fbpx The Importance of Blood Pressure: Heart Disease and The Silent Killer
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The Importance of Blood Pressure: Heart Disease and The Silent Killer

An exclusive interview about looking after your heart health with The Heart Foundation.
Helen Massy
Written by

Helen Massy

Heart disease is the leading cause of death in the United States, with more than 877,500 Americans dying of heart disease, stroke or other cardiovascular ailments every year.

Caring for your heart health is paramount to maintaining a vibrant and fulfilling life. As the center of our cardiovascular system, the heart plays a vital role in supplying oxygen and nutrients to every part of our body. We can significantly reduce the risk of heart disease and related complications by looking after our heart health, including our blood pressure.

"Blood pressure is often nicknamed the silent killer because it is often completely unaccompanied by symptoms," said Hannah Drake Litman, a representative from The Heart Foundation, a charity located in Westlake Village, California. "So it can just get you out of nowhere. About 70 percent of people who have a first heart attack have high blood pressure."

In addition, 80 percent of people who have a first stroke also suffer from high blood pressure.

In an exclusive interview, Giddy spoke to Drake Litman about their work, including pinpointing the messages they want to share that'll help people look after their heart health.

What is The Heart Foundation, and what do you do?

Drake Litman: The Heart Foundation is a tiny but mighty nonprofit based in Southern California. We started as a grassroots nonprofit.

Tragically, a local man named Steve Cohen suffered a fatal heart attack when he was only 35 years old. He was playing basketball with a group of friends. He appeared to be the perfect example of what it is to be healthy and was married with two young daughters. Cohen died out of the blue, which shocked and devastated his family, friends and community.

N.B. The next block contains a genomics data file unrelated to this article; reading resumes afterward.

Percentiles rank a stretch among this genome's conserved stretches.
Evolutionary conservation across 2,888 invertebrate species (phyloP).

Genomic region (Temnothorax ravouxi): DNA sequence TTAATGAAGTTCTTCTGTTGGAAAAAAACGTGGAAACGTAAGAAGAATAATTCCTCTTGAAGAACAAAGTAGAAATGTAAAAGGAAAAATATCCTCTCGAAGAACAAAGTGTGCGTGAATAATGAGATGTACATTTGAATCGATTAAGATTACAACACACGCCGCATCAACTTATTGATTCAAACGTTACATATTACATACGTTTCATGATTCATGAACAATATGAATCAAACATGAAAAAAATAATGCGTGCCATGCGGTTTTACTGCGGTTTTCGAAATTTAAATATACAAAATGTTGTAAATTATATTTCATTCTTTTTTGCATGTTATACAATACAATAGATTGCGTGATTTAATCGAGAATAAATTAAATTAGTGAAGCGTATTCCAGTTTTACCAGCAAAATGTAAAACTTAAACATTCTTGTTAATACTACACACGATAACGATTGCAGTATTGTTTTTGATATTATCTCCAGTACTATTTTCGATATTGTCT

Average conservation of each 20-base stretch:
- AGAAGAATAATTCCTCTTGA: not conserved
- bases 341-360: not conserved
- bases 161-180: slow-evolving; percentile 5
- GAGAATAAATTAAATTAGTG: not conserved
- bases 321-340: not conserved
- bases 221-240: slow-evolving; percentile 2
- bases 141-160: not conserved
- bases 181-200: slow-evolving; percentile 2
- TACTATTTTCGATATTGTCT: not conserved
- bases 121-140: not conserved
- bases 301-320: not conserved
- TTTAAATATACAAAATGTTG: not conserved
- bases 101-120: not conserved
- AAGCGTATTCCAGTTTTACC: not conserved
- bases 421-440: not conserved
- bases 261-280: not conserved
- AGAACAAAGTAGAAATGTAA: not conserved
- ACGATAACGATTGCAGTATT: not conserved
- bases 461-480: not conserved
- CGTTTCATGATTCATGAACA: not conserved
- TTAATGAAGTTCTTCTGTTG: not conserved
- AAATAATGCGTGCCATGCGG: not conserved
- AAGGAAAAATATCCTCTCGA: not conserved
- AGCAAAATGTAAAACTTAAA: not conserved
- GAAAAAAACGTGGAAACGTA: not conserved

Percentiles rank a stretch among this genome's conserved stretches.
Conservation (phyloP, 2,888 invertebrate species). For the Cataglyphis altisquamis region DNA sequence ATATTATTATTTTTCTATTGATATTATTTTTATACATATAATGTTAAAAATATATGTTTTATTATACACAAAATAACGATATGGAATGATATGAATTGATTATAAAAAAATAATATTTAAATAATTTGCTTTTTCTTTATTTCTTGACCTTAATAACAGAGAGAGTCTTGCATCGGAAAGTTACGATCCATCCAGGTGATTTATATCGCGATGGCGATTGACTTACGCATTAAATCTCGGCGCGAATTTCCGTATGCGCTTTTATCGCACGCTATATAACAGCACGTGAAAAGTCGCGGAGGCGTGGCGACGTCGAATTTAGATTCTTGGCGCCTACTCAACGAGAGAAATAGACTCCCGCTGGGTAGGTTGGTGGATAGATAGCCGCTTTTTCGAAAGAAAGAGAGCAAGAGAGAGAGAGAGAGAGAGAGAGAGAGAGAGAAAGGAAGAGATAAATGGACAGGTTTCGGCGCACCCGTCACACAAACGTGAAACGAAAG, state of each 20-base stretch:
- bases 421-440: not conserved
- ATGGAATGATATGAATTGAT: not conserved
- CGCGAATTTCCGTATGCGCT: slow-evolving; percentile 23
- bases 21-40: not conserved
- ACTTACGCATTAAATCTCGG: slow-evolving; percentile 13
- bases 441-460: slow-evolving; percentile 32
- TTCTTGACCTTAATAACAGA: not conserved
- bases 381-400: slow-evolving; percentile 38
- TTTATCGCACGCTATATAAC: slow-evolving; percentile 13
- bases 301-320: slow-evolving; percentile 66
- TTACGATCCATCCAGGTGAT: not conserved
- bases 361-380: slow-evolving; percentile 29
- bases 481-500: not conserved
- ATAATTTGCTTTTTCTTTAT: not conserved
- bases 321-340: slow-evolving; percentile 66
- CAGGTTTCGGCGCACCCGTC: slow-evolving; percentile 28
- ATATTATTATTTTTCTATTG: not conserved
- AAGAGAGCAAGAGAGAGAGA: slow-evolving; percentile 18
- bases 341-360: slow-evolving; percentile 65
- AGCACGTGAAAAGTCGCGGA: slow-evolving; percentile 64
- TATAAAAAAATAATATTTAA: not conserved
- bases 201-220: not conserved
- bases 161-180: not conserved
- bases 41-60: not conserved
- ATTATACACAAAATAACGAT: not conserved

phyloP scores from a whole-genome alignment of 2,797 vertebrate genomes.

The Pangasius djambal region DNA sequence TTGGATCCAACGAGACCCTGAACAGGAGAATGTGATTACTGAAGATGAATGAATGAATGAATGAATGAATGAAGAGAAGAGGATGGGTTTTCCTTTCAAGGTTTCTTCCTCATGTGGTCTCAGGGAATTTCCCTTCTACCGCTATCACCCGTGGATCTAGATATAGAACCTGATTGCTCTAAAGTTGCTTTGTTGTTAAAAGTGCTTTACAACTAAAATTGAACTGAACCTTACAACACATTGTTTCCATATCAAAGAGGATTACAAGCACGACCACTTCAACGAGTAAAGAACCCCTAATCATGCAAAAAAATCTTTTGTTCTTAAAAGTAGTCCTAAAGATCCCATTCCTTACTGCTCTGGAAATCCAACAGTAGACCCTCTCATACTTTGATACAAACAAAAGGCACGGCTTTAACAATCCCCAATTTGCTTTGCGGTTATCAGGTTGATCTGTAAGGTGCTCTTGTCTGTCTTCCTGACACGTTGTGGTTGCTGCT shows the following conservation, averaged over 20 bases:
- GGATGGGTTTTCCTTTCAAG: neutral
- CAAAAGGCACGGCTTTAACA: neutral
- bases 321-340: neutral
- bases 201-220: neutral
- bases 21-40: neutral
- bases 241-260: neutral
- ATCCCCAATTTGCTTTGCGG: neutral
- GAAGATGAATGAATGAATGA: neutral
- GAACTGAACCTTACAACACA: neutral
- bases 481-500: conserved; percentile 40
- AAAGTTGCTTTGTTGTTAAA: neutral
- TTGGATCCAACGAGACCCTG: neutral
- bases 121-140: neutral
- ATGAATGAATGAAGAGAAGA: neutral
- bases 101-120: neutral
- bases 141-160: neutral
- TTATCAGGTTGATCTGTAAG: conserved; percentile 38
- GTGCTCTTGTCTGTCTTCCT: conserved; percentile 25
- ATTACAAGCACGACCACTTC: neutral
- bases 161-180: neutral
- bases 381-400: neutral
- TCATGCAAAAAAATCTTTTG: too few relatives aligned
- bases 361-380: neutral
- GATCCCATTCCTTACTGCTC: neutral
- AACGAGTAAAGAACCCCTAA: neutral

In order to have his memory live on and to inspire others to be more focused on their heart health and spread awareness of heart disease to save more lives, The Heart Foundation was created; this was more than 27 years ago.

The Heart Foundation is dedicated to saving lives through public education about heart disease, advocating for early detection, and providing crucial support for research led by the esteemed cardiologist P.K. Shah, M.D. at Smidt Heart Institute at Cedars-Sinai Medical Center (in Los Angeles). This relentless pursuit aims to discover innovative methods for preventing and treating the leading cause of death in the U.S.

By raising awareness, facilitating early intervention and advancing medical knowledge, The Heart Foundation strives to profoundly reduce the devastating impact of heart disease and improve the well-being of individuals nationwide.

Do you have resources that people can access?

We hold CPR [cardiopulmonary resuscitation] certification courses, fundraisers and other events for the local community to raise money and awareness about heart health. But people worldwide need to be informed about what it is to be heart-healthy.

We have resources on our website and we focus on breaking down research and making it easy for everyone to understand. We want people to be able to take information in and apply it to their everyday lives. Much of this is done on our social pages on Instagram and TikTok.

Through our social platforms, we interview influential people who either are heart disease warriors themselves or feel very strongly about our mission and are passionate about living a heart-healthy lifestyle.

By doing that, these conversations provide a safe space for people to recognize they aren't alone in their heart health or heart disease journey. It's also an excellent place where people can ask questions, and get a little encouragement from us and the rest of our community on the path to becoming a more heart-healthy version of themselves. Heart disease is much more common than people realize.

What are the most common questions people ask about heart health?

Specifically, coronary artery disease and how to approach a more heart-healthy lifestyle are the two things we get asked the most about.

Cardiovascular disease is the number one cause of death for women and men in the U.S. and worldwide. A lot of those diseases are preventable through fundamental lifestyle changes. People want to know how they can tailor their choices to serve their everyday lives and health. That being said, the most common form of heart disease in the U.S. is coronary artery disease, caused by plaque buildup in the arteries. It can narrow the arteries, preventing blood from getting to the heart.

The biggest risk factors for developing coronary artery disease are: